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Yet another job menaced by AI! Uh, wait, it says here... Dance Dance Revolution designers
Is this the last waltz for bonkers music game's level makers?
Dance Dance Revolution – one of the few computer games that causes players to break into a sweat – is getting a boost from artificial intelligence.
The game is frequently spotted in arcades. Players stand on a metallic square pad that has up, down, left and right arrow buttons, and you basically follow on-screen prompts to stomp on the correct sequence of arrows, in time to music. Each edition of Dance Dance Revolution comes with a set of tracks to complete. It's played like this:
That's all well and good until you get bored of dancing to the same music over and over. But forget all that – now you can use machine learning to create dance patterns for any song or track you want.
Dance Dance Convolution, described in a paper on arXiv this week, was developed by a group of researchers from the University of California, San Diego. It's an AI system that can be used to generate a step chart for any desired song.
Dance Dance Revolution (DDR) first emerged in Japan in 1998, and the mania quickly spread to Europe and America. DDR is serious business. The latest world championship was won by Chris Chike in February, an expert rhythmic button basher who also excels at Guitar Hero – a similar type of game played on a guitar-shaped controller. Chike has since announced a brief break from the sport after a loss of sensation on the tip of his right index finger from repetitive strain injury.
Hardcore DDR dancers like Chike – and perhaps even you – have most likely exhausted the limited track list in the game during practice. Luckily, there are open-source tools like StepMania that allow fans to craft their own step charts.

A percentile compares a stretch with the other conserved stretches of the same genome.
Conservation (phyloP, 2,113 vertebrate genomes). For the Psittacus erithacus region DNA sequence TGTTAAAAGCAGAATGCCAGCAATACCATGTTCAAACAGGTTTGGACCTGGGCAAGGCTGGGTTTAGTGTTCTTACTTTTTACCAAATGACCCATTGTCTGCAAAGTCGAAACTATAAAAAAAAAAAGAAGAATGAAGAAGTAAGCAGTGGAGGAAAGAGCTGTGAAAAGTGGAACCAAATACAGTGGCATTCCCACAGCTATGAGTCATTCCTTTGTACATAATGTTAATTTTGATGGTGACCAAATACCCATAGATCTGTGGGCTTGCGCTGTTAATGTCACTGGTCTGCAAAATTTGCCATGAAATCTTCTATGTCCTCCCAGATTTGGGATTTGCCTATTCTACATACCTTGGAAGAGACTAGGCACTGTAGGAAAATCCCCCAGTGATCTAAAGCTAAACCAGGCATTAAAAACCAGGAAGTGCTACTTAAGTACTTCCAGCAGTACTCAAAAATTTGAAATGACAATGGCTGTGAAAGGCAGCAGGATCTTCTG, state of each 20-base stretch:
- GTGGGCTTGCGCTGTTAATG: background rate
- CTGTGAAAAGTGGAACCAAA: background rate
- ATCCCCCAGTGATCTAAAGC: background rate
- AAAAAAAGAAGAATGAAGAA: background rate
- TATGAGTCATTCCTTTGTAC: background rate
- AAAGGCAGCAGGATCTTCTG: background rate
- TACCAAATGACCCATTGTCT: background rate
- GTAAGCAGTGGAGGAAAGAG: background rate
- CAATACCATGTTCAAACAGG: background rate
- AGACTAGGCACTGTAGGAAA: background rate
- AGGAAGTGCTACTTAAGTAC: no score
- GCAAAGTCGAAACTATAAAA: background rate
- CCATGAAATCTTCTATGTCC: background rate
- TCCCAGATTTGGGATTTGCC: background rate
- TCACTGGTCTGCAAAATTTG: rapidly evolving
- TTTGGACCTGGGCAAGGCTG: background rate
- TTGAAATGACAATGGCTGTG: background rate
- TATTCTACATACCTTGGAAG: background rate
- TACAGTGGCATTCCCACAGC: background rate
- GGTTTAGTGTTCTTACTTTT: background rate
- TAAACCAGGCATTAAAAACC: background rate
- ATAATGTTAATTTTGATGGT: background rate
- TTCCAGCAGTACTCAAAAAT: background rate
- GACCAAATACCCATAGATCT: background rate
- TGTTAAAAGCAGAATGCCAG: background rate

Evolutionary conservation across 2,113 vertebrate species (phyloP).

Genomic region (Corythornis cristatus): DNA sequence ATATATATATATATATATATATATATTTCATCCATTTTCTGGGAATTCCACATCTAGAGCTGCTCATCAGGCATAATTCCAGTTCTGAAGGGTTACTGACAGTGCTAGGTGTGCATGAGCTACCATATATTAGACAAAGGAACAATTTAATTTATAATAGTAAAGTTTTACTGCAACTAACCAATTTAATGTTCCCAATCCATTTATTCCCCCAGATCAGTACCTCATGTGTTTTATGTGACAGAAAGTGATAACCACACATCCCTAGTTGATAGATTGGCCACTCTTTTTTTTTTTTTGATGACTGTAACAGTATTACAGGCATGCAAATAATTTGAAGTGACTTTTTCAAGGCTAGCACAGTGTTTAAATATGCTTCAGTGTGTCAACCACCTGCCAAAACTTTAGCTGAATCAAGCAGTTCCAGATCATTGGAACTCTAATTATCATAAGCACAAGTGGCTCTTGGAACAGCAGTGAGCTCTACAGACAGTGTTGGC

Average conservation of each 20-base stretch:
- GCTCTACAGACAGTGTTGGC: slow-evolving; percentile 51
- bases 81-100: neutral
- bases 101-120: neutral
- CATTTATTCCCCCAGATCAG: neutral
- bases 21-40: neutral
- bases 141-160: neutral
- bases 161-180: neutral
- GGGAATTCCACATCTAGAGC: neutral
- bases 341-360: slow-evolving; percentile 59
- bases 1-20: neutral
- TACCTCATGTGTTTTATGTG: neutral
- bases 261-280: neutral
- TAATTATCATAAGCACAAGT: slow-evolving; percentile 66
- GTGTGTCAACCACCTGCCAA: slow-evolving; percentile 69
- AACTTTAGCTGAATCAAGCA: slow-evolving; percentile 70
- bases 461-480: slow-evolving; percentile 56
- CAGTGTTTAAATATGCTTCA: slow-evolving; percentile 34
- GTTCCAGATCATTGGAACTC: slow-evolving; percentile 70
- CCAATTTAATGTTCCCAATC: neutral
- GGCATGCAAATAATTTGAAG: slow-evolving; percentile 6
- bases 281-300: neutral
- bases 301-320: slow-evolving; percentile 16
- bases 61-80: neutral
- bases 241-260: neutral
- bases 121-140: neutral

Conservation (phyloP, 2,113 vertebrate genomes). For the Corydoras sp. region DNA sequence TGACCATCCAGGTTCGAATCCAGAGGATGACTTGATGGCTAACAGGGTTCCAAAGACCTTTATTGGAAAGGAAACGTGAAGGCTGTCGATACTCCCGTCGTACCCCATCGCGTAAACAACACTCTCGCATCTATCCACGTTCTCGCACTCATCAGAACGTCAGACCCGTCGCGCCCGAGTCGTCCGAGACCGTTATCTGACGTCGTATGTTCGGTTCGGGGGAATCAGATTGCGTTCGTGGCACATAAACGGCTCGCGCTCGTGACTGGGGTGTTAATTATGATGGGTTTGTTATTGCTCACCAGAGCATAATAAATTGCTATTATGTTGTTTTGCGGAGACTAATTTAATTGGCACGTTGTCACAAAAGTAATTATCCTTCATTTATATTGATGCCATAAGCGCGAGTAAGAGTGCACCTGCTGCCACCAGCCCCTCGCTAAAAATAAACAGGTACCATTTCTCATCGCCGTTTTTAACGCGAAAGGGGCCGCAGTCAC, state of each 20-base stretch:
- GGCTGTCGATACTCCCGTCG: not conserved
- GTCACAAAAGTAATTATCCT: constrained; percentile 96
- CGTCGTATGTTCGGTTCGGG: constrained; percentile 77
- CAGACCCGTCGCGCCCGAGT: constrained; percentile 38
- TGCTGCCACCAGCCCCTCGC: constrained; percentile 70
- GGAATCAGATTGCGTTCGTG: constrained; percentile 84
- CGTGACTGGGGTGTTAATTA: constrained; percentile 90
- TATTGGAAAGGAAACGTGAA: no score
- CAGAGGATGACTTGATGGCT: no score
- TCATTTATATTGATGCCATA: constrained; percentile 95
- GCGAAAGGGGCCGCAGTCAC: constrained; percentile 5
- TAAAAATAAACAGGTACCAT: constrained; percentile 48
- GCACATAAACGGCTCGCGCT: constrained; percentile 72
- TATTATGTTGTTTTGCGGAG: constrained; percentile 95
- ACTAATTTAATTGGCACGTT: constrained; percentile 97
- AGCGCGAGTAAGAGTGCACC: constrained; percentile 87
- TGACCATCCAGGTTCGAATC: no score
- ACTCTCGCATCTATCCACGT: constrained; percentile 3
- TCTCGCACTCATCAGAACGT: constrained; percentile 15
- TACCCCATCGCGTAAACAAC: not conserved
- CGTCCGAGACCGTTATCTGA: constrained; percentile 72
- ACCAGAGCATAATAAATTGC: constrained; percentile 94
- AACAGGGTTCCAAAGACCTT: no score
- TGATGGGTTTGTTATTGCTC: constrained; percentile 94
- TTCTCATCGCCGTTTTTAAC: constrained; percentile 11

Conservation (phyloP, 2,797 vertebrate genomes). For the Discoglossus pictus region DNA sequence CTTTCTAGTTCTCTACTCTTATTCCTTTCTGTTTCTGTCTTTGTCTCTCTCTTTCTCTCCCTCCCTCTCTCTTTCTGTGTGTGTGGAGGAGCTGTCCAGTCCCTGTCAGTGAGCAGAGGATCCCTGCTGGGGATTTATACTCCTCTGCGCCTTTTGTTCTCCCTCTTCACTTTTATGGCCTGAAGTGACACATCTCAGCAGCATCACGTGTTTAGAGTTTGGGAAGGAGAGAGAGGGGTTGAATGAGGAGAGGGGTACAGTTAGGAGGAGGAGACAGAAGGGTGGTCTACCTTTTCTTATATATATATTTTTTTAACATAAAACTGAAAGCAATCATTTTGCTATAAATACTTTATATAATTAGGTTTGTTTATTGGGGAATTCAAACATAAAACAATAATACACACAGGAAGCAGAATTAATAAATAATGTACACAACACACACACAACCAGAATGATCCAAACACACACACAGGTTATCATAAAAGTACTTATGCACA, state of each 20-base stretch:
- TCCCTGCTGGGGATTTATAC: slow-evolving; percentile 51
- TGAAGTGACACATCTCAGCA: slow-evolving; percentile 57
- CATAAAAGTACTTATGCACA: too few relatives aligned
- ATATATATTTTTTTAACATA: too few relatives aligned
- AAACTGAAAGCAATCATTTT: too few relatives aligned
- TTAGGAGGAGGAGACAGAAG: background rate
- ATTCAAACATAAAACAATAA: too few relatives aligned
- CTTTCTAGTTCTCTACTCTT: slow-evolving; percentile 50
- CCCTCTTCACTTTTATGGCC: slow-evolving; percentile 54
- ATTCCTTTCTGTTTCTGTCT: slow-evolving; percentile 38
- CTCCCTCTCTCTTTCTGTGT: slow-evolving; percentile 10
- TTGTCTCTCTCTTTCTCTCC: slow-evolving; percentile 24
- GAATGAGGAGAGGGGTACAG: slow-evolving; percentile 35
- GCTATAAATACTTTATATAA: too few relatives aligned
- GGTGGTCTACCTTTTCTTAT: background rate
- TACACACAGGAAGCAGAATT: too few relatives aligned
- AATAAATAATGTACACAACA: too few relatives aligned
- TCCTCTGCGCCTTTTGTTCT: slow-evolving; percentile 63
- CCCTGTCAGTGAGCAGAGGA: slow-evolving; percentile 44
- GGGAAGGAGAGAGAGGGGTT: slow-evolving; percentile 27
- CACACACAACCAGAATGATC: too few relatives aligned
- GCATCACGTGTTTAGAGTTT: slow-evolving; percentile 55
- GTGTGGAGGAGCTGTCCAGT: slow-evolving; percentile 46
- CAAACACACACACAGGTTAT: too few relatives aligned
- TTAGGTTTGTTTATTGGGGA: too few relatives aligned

Gamers can distribute these homemade levels but it's difficult to do due to music copyright: players need both a level's pattern data and a copy of the track. Designers may be forbidden from handing out copies of the music, leaving people unable to play the levels. Now gamers can take their favorite smash hits and use Dance Dance Convolution to generate decent step charts from the tracks, all by themselves.
This bypasses levels designed by fans and other developers, and the need to source the music to play them. Just take your own music and make your own patterns using AI. There is already software out there to automagically spit out steps from a given music file, but the point of Dance Dance Convolution is that it is a superior designer – almost as good as human designers.
Here's how Dance Dance Convolution works. First, features such as pitch and rhythm have to be extracted from an audio file by converting it into a spectrogram and representing it as a tensor (a mathematical form similar to vectors) before it can be processed by an algorithm.
Next, a “step placement” algorithm made up of a convolutional and recurrent neural network processes the raw audio and splits it into 10ms slices. It calculates the probability that a step should be placed at a given time, explained Zachary Lipton, coauthor of the paper and researcher at UC San Diego.